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Our communities and our democracy become more just and equitable when all people—individually and collectively—get involved and take action. One reason to focus on youth civic engagement is that such participation is a habit like any other: starting early can form a habit of civic engagement that will last a lifetime.  When all young people develop healthy civic habits, skills and commitment, our democracy will prosper.  We believe this will happen when more and more diverse young people have access to opportunities that build their skills and knowledge, and that empower them to effect change, decision-making becomes more representative and communities benefit. 

In fact, youth civic engagement is critical for a variety of reasons. Young people, while not a monolithic group, share certain characteristics that have the potential to make them powerful civic actors, and their participation carries benefits. They have unique perspectives on local issues, they often bring new ideas to the table, and they can be an inexhaustible source of energy and passion for social change.

For Democracy

Young people have a massive stake in the decisions that shape the country. Nearly all issues affect youth, and many affect youth differently or uniquely: education, healthcare, the environment, immigration, housing, gun violence, and foreign policy that may send them or their peers to war. When young people vote and participate in civic life, they can bring valuable perspectives to these issues and play an active role in shaping their future. If youth are excluded or do not participate, our democracy is not truly representing all people and not meeting its full potential.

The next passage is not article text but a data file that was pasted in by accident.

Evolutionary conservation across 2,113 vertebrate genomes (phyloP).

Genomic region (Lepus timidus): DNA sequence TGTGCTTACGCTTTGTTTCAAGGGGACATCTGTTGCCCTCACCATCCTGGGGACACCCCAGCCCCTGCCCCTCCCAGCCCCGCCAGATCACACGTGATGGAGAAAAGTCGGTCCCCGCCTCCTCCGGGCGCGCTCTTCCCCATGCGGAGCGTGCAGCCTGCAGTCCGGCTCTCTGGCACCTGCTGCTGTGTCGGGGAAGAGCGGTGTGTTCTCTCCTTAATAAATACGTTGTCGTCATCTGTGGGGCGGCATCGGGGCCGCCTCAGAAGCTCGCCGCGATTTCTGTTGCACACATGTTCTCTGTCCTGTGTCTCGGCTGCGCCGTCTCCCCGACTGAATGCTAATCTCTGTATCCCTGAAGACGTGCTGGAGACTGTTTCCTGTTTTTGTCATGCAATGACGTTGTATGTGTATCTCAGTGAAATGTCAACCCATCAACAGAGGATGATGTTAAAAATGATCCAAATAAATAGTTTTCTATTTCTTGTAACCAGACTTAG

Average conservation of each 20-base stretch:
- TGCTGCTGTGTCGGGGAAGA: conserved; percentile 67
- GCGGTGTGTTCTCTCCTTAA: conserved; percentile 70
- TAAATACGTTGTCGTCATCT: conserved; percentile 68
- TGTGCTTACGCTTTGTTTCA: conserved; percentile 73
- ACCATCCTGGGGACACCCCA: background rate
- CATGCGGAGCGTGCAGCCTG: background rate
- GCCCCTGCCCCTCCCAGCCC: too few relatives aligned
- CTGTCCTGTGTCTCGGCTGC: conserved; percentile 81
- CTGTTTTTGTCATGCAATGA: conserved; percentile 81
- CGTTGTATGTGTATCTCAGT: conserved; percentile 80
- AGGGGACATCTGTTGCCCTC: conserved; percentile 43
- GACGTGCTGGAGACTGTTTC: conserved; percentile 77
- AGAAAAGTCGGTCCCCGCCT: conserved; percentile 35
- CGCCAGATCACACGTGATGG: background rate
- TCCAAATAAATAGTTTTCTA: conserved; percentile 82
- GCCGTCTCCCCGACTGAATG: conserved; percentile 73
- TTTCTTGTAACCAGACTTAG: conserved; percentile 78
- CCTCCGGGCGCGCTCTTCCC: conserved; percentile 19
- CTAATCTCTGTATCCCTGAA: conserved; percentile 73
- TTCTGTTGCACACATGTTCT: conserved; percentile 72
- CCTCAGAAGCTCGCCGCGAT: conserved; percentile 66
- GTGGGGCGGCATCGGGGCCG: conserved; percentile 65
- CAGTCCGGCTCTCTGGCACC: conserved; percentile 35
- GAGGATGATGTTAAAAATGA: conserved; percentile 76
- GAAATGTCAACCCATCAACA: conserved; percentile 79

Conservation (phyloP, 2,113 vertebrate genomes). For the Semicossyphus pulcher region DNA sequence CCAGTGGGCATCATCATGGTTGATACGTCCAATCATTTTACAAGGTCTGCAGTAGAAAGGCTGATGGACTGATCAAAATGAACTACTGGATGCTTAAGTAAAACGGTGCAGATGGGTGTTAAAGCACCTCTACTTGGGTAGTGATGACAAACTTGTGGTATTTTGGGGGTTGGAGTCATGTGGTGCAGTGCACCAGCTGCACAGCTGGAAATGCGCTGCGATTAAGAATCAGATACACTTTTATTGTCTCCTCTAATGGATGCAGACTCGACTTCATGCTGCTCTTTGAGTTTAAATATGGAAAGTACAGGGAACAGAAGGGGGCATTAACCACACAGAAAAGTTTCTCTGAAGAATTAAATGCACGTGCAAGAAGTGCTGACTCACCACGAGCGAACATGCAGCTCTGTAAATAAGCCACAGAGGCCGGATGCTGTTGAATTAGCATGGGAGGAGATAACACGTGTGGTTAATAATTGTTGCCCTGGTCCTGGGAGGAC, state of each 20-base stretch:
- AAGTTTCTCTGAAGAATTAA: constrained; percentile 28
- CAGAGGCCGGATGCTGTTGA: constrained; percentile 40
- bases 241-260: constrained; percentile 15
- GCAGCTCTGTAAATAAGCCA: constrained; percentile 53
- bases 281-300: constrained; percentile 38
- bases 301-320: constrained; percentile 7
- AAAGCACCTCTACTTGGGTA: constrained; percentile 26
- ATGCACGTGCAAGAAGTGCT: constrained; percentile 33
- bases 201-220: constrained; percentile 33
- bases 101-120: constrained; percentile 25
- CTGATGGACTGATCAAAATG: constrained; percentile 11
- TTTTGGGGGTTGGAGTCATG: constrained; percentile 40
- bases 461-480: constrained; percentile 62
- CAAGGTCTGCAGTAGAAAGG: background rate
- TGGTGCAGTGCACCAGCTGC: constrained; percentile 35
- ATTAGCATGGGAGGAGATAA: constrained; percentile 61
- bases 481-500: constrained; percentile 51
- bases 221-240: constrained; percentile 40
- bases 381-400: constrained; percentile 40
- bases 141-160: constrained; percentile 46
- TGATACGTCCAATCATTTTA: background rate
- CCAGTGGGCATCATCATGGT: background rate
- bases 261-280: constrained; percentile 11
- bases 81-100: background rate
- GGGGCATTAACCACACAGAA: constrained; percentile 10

For Communities

Youth are integral to their local communities: they help shape its culture and they have extensive social connections. Just as young people experience a community's problems firsthand, they are often on the front lines of activism and other efforts to help address them. Communities are stronger and more resilient when youth participate; our research previously found that higher levels of civic engagement can help communities weather economic downturns and lead to lower unemployment rates.

For Youth

Research has consistently shown that participating in communities and being a part of groups working together on an issue has numerous benefits for young people themselves. Youth engagement can lead to increased academic performance and improved social-emotional well-being. It helps young people build skills and networks that are valued in the workplace, and can thus be a source of economic mobility. When youth feel empowered to take action, and when they see their efforts achieve positive change, it can have a profound and lasting impact.

For Equity

There are troubling opportunity gaps and inequities—by race, gender, education, socioeconomic status, and many other factors—that prevent individuals and communities from thriving. One source of this inequality is underrepresention in civic and political life as a result of marginalization or oppression, particularly among non-white, immigrant, and/or low-income communities and individual. Too often their voices go unheard, their problems go unaddressed, and a vicious circle of disengagement and neglect perpetuates injustice. These already intractable gaps can become more entrenched with time; thus, focusing on youth civic engagement is a critical task in the work to promote a more just and equitable society.